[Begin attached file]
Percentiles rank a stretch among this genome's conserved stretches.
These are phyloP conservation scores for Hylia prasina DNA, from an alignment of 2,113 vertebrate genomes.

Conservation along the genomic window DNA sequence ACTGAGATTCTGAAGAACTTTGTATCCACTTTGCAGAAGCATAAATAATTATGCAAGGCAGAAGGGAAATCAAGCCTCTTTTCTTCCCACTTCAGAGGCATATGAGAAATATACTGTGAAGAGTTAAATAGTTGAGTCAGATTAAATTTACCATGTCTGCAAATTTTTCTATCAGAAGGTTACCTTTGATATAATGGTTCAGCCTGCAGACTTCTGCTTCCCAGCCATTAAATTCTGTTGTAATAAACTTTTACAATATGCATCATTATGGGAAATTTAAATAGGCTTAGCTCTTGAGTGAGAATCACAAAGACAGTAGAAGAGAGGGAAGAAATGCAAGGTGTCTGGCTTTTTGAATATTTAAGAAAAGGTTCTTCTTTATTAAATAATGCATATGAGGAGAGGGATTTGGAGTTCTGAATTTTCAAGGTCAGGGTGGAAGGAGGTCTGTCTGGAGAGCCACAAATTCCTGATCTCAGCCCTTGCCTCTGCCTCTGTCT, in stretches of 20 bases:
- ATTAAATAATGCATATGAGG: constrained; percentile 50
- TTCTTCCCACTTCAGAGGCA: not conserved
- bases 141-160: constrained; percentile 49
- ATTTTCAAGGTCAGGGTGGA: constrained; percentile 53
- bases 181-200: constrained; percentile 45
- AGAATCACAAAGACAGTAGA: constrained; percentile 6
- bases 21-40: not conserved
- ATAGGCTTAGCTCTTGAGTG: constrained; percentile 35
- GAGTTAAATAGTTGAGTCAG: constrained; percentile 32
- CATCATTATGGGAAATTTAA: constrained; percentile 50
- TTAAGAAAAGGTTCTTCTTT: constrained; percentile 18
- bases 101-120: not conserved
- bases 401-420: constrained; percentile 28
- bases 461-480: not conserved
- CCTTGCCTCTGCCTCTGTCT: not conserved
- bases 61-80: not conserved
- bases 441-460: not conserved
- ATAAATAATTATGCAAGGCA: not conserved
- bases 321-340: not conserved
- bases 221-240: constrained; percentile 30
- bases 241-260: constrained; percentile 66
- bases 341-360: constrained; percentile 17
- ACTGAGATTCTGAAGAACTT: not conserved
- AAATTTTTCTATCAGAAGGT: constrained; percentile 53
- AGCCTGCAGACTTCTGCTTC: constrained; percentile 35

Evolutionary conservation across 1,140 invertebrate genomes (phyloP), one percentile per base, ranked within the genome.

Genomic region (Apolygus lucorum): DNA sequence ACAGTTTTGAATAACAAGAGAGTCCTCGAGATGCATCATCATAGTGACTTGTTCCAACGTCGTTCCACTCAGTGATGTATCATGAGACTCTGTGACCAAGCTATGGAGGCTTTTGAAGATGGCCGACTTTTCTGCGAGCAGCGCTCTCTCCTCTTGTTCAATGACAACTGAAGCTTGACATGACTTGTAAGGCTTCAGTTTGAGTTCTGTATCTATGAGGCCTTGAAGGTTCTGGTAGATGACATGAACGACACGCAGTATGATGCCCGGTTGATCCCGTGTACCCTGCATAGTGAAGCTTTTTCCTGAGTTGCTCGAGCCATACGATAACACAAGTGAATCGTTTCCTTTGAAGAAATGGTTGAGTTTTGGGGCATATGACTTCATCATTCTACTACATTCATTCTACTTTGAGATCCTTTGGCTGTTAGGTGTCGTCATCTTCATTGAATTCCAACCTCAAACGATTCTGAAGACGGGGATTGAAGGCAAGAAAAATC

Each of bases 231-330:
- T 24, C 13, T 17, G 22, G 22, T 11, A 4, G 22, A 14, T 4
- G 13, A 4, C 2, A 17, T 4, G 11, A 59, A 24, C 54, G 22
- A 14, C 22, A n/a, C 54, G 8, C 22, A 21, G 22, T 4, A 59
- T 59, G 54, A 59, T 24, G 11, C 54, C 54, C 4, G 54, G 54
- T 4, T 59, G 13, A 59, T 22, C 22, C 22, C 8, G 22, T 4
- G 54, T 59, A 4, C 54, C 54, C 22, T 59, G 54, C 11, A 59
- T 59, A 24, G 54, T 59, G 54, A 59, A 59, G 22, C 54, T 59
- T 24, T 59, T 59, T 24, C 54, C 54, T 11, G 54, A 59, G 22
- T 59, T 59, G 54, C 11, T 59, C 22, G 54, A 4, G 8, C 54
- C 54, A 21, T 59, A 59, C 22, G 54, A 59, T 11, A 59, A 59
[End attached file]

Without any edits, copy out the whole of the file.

Percentiles rank a stretch among this genome's conserved stretches.
These are phyloP conservation scores for Hylia prasina DNA, from an alignment of 2,113 vertebrate genomes.

Conservation along the genomic window DNA sequence ACTGAGATTCTGAAGAACTTTGTATCCACTTTGCAGAAGCATAAATAATTATGCAAGGCAGAAGGGAAATCAAGCCTCTTTTCTTCCCACTTCAGAGGCATATGAGAAATATACTGTGAAGAGTTAAATAGTTGAGTCAGATTAAATTTACCATGTCTGCAAATTTTTCTATCAGAAGGTTACCTTTGATATAATGGTTCAGCCTGCAGACTTCTGCTTCCCAGCCATTAAATTCTGTTGTAATAAACTTTTACAATATGCATCATTATGGGAAATTTAAATAGGCTTAGCTCTTGAGTGAGAATCACAAAGACAGTAGAAGAGAGGGAAGAAATGCAAGGTGTCTGGCTTTTTGAATATTTAAGAAAAGGTTCTTCTTTATTAAATAATGCATATGAGGAGAGGGATTTGGAGTTCTGAATTTTCAAGGTCAGGGTGGAAGGAGGTCTGTCTGGAGAGCCACAAATTCCTGATCTCAGCCCTTGCCTCTGCCTCTGTCT, in stretches of 20 bases:
- ATTAAATAATGCATATGAGG: constrained; percentile 50
- TTCTTCCCACTTCAGAGGCA: not conserved
- bases 141-160: constrained; percentile 49
- ATTTTCAAGGTCAGGGTGGA: constrained; percentile 53
- bases 181-200: constrained; percentile 45
- AGAATCACAAAGACAGTAGA: constrained; percentile 6
- bases 21-40: not conserved
- ATAGGCTTAGCTCTTGAGTG: constrained; percentile 35
- GAGTTAAATAGTTGAGTCAG: constrained; percentile 32
- CATCATTATGGGAAATTTAA: constrained; percentile 50
- TTAAGAAAAGGTTCTTCTTT: constrained; percentile 18
- bases 101-120: not conserved
- bases 401-420: constrained; percentile 28
- bases 461-480: not conserved
- CCTTGCCTCTGCCTCTGTCT: not conserved
- bases 61-80: not conserved
- bases 441-460: not conserved
- ATAAATAATTATGCAAGGCA: not conserved
- bases 321-340: not conserved
- bases 221-240: constrained; percentile 30
- bases 241-260: constrained; percentile 66
- bases 341-360: constrained; percentile 17
- ACTGAGATTCTGAAGAACTT: not conserved
- AAATTTTTCTATCAGAAGGT: constrained; percentile 53
- AGCCTGCAGACTTCTGCTTC: constrained; percentile 35

Evolutionary conservation across 1,140 invertebrate genomes (phyloP), one percentile per base, ranked within the genome.

Genomic region (Apolygus lucorum): DNA sequence ACAGTTTTGAATAACAAGAGAGTCCTCGAGATGCATCATCATAGTGACTTGTTCCAACGTCGTTCCACTCAGTGATGTATCATGAGACTCTGTGACCAAGCTATGGAGGCTTTTGAAGATGGCCGACTTTTCTGCGAGCAGCGCTCTCTCCTCTTGTTCAATGACAACTGAAGCTTGACATGACTTGTAAGGCTTCAGTTTGAGTTCTGTATCTATGAGGCCTTGAAGGTTCTGGTAGATGACATGAACGACACGCAGTATGATGCCCGGTTGATCCCGTGTACCCTGCATAGTGAAGCTTTTTCCTGAGTTGCTCGAGCCATACGATAACACAAGTGAATCGTTTCCTTTGAAGAAATGGTTGAGTTTTGGGGCATATGACTTCATCATTCTACTACATTCATTCTACTTTGAGATCCTTTGGCTGTTAGGTGTCGTCATCTTCATTGAATTCCAACCTCAAACGATTCTGAAGACGGGGATTGAAGGCAAGAAAAATC

Each of bases 231-330:
- T 24, C 13, T 17, G 22, G 22, T 11, A 4, G 22, A 14, T 4
- G 13, A 4, C 2, A 17, T 4, G 11, A 59, A 24, C 54, G 22
- A 14, C 22, A n/a, C 54, G 8, C 22, A 21, G 22, T 4, A 59
- T 59, G 54, A 59, T 24, G 11, C 54, C 54, C 4, G 54, G 54
- T 4, T 59, G 13, A 59, T 22, C 22, C 22, C 8, G 22, T 4
- G 54, T 59, A 4, C 54, C 54, C 22, T 59, G 54, C 11, A 59
- T 59, A 24, G 54, T 59, G 54, A 59, A 59, G 22, C 54, T 59
- T 24, T 59, T 59, T 24, C 54, C 54, T 11, G 54, A 59, G 22
- T 59, T 59, G 54, C 11, T 59, C 22, G 54, A 4, G 8, C 54
- C 54, A 21, T 59, A 59, C 22, G 54, A 59, T 11, A 59, A 59